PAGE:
Americans deserve a bit of fun. We all do. It’s a time for optimism and looking to the future. I would hope that Americans will be able to live a fairly normal life by next summer or perhaps even just after Easter thanks to their coronavirus vaccination programme. At Thanksgiving 2020 it’s a time to be thankful for what they have; that they’ve survived this damnable pandemic. You don’t want anything catastrophic to happen at Thanksgiving 2020, but taking a curmudgeonly viewpoint of that joyous time it is the most dangerous holiday in America!
Cook the turkey not the home
There are more car accidents, more house fires and more food poisoning than normal. It’s a holiday where things can go wrong. There’s an amusing tweet from the US Consumer Product Safety Commission which starts, “Cook the turkey, not your home this Thanksgiving”. It is a time when you can get burnt cooking the turkey in a turkey fryer or set fire to the home.
According to the National Highway Traffic Safety Association, Thanksgiving is the most deadly of holidays with respect to traffic accidents. Four hundred are killed and almost 50,000 injured during this period and 53% of the accidents are caused because people are not wearing seat belts. And of course alcohol is going to be a killer while driving; between 2012 and 2016 more than 800 people died over Thanksgiving because of alcohol.
Cats and dogs
Undercooked turkey can kill people partly because sometimes stuffing is cooked inside the bird and this can be dangerous. Raw juices inside the bird containing bacteria are absorbed by the stuffing in the turkey’s cavity. The stuffing cooks more slowly and therefore the bacteria is not killed.
Thanksgiving can be dangerous for companion dogs and cats too. The American Veterinary Medical Association (AVMA) advise that cats and dogs should not be fed traditional Thanksgiving foods. I think you’ll find that most veterinarians will see one or two dogs or cats coming in to their surgery for something that went wrong during this holiday.
They say that companion animal guardians should be aware of turkey skin which can be difficult to digest for cats and dogs and which can lead to nausea, stomach upset and diarrhoea. Some foods are poisonous to pets namely garlic, raisins, dark chocolate, onions and grapes.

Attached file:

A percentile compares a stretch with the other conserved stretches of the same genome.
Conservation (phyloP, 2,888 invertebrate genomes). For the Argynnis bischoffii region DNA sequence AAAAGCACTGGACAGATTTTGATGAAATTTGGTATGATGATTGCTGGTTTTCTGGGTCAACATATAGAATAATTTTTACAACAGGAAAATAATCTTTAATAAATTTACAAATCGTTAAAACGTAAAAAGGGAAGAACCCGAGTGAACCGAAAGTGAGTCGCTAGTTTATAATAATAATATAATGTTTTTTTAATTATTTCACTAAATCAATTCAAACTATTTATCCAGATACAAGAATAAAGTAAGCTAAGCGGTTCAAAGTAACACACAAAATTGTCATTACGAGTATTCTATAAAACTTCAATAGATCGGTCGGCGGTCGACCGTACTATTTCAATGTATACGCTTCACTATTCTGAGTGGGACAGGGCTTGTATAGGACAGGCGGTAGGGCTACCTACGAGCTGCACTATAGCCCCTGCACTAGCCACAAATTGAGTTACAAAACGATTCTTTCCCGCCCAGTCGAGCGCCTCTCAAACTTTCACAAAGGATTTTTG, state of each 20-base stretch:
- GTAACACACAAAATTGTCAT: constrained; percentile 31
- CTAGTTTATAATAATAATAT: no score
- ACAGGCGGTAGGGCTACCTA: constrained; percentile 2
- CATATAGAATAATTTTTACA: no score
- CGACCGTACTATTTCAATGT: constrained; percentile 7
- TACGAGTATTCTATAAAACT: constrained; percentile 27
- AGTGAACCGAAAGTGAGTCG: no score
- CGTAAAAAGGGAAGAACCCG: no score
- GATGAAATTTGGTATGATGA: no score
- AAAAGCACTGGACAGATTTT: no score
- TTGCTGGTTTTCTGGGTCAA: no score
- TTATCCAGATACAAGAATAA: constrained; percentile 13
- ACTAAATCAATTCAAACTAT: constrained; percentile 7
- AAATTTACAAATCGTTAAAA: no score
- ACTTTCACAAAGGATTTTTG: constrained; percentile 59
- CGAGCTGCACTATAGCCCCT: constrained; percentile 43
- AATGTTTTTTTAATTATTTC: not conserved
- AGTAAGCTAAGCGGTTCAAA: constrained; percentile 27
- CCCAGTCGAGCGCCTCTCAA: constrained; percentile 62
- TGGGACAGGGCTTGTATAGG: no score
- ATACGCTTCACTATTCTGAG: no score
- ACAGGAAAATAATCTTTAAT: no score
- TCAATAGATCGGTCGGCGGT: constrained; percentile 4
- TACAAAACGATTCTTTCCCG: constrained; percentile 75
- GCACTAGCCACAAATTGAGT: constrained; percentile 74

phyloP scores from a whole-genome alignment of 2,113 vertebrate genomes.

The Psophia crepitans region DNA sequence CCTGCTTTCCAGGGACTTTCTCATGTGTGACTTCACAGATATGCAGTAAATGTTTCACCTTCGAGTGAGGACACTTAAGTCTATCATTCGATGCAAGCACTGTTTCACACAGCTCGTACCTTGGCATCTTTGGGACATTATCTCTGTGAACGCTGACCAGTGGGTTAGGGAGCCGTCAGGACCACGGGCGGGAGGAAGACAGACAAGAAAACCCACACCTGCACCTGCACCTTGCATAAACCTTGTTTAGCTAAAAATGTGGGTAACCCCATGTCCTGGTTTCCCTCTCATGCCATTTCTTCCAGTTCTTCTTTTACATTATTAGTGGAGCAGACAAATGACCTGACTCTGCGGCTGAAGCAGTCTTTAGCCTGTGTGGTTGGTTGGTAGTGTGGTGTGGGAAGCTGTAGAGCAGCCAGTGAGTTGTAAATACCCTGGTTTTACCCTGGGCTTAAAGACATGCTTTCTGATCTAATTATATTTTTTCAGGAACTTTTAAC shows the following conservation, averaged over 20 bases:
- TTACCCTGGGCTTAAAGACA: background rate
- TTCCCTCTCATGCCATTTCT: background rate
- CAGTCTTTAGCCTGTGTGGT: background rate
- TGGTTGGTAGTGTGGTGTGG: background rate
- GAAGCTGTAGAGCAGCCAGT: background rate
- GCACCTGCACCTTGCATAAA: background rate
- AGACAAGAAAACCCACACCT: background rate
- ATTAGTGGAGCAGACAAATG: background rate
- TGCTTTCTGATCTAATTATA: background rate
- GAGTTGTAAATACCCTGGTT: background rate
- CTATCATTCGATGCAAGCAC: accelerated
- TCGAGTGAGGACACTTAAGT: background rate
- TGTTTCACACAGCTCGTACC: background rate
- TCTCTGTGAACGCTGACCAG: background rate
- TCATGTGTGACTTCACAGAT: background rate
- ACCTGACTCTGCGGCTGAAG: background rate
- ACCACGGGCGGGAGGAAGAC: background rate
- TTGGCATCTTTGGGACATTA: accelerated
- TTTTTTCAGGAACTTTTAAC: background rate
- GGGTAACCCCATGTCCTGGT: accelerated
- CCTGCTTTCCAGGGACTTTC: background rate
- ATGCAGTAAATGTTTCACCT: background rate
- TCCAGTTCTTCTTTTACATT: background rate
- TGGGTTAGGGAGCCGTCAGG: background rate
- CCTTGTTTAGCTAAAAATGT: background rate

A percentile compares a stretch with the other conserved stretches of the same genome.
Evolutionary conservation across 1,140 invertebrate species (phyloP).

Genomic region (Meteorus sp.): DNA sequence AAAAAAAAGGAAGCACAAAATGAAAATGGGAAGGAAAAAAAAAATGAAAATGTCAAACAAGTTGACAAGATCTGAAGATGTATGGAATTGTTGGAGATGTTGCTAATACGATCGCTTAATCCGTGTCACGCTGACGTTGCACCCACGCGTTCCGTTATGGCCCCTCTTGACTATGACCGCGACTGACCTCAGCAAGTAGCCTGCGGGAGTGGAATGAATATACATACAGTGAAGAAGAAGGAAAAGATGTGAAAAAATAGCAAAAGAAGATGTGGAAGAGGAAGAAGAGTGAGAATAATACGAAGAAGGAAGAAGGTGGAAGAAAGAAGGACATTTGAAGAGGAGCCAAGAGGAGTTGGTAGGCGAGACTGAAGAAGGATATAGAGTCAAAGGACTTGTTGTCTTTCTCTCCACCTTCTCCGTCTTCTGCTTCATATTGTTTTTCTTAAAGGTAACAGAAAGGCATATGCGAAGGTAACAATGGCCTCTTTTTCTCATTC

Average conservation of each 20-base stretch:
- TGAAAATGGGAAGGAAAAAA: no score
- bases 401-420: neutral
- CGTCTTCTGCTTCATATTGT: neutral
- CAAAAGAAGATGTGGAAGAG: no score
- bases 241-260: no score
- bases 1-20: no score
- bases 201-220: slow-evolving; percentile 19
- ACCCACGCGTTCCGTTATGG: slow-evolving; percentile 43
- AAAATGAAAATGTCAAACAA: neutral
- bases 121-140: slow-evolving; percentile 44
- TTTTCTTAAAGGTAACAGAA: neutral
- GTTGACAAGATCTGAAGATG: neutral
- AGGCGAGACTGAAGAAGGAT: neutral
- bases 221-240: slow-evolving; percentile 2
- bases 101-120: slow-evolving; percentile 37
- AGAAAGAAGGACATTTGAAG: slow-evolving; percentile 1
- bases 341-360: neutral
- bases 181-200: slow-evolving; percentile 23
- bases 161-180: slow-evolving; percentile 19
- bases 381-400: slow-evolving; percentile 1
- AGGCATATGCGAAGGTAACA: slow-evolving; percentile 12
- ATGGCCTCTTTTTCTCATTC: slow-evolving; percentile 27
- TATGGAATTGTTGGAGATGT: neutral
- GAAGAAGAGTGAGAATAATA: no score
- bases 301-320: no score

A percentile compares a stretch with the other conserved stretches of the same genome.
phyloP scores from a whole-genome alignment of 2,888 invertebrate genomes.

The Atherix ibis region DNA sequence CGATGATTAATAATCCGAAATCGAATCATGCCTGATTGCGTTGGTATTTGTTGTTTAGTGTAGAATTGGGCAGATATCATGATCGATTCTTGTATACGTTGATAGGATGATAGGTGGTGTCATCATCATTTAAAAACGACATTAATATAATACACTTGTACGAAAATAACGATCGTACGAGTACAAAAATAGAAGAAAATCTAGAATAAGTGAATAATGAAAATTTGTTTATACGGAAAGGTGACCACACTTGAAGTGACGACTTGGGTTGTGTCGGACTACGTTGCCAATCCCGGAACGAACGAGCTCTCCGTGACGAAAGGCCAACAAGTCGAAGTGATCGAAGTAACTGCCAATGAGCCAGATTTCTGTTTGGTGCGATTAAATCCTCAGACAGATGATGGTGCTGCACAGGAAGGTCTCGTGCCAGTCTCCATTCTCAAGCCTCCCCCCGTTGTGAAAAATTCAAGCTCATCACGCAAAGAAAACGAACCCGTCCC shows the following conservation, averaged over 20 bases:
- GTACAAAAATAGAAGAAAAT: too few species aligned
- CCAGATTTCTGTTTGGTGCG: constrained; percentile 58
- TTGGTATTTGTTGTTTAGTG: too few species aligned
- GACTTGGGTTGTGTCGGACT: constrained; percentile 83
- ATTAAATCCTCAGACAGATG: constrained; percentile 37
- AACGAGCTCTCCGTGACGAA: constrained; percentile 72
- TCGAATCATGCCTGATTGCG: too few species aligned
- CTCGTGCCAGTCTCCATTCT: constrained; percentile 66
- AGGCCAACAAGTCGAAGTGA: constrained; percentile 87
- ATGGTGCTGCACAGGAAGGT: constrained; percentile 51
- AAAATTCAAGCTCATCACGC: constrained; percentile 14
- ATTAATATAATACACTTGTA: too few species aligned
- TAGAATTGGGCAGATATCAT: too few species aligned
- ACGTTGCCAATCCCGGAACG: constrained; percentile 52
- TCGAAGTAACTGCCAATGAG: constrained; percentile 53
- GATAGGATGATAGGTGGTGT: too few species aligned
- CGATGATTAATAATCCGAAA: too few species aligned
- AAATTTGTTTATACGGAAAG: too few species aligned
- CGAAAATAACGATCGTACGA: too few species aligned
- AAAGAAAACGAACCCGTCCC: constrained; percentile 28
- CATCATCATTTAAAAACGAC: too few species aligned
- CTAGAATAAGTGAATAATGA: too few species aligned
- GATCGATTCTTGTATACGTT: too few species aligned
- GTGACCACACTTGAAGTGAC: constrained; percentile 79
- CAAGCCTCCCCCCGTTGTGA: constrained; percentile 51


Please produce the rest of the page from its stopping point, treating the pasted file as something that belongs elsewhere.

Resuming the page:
Turkey bones, I think, are going to be a source of danger because they can cause intestinal blockage and puncture organs. Bones can splinter inside the mouth digestive tract or oesophagus. Common sense says that this might happen so you’ve got to be careful but I think it’s difficult to be careful. You want to let loose a little bit, have a drink or two and you want your companion animal to enjoy the fun as well which opens the door to danger.
I know I’m being catastrophically curmudgeonly, which for Thanksgiving 2020, in particular, is unsuitable, but cat and dog welfare should be a consideration. Enjoy Thanksgiving.
Postscript: the outgoing President Trump pardoned Corn (from the duo Corn and Cob) the turkey at his White House ceremony but it was mentioned that 46 million turkeys are killed for Thanksgiving. I don’t particularly like turkey. I didn’t like the fact that 46 million of them are killed either. Just another curmudgeonly thought.
PETA have a page on turkeys. They are gentle, intelligent birds which can run 35 miles an hour and live for 10 years. The backstory on turkeys is not great. They spend their short lives at factory farms packed into dark sheds with 3 1/2 ft² of space per bird. They are forced to grow as fast as possible and sometimes become crippled under their own weight. Sometimes, hopefully rarely, workers at turkey farms abuse the animals, sometimes horrendously. It doesn’t bear reading about really as it’s so horrible. The only time turkeys feel the sun on their backs is when they are shoved onto trucks destined for the abattoir where they are hung upside down and their heads dragged through an electrified stunning tank. I won’t go on.